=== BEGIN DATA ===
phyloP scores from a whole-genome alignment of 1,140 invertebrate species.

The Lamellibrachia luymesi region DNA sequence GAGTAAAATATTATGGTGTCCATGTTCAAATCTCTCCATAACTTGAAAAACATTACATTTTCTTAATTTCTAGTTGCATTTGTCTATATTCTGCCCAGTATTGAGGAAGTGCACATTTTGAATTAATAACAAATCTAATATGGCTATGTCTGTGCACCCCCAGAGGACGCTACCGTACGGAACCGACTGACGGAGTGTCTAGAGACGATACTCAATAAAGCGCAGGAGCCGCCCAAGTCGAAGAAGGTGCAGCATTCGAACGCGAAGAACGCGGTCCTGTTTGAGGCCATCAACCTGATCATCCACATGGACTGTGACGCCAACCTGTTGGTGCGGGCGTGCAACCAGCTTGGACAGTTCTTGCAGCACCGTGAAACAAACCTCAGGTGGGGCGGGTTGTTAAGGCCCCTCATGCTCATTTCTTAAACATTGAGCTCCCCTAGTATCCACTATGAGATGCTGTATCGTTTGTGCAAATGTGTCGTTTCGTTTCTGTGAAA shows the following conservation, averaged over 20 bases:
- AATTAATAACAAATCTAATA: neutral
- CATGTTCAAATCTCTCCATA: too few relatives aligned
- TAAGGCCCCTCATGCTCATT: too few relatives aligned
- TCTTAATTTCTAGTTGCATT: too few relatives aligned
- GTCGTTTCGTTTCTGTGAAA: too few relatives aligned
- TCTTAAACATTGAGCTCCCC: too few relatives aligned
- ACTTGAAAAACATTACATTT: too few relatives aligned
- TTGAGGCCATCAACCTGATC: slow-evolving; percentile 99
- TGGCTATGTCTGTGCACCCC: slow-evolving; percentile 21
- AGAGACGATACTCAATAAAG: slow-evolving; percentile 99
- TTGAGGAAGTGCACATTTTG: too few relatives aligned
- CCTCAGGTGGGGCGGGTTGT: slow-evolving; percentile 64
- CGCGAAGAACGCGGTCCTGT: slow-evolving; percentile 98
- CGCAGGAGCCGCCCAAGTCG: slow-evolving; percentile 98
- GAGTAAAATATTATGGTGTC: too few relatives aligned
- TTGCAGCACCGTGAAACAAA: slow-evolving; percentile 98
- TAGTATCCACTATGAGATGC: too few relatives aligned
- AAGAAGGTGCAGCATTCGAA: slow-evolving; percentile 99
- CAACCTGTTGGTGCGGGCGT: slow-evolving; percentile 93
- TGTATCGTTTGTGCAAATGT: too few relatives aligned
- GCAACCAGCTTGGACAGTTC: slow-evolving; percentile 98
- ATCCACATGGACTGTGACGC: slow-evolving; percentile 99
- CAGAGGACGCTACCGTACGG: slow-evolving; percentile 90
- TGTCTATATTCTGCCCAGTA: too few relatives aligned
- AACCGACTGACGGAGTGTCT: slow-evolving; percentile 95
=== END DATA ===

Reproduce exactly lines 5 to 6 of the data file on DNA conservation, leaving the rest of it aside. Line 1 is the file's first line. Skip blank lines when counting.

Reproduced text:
- TAAGGCCCCTCATGCTCATT: too few relatives aligned
- TCTTAATTTCTAGTTGCATT: too few relatives aligned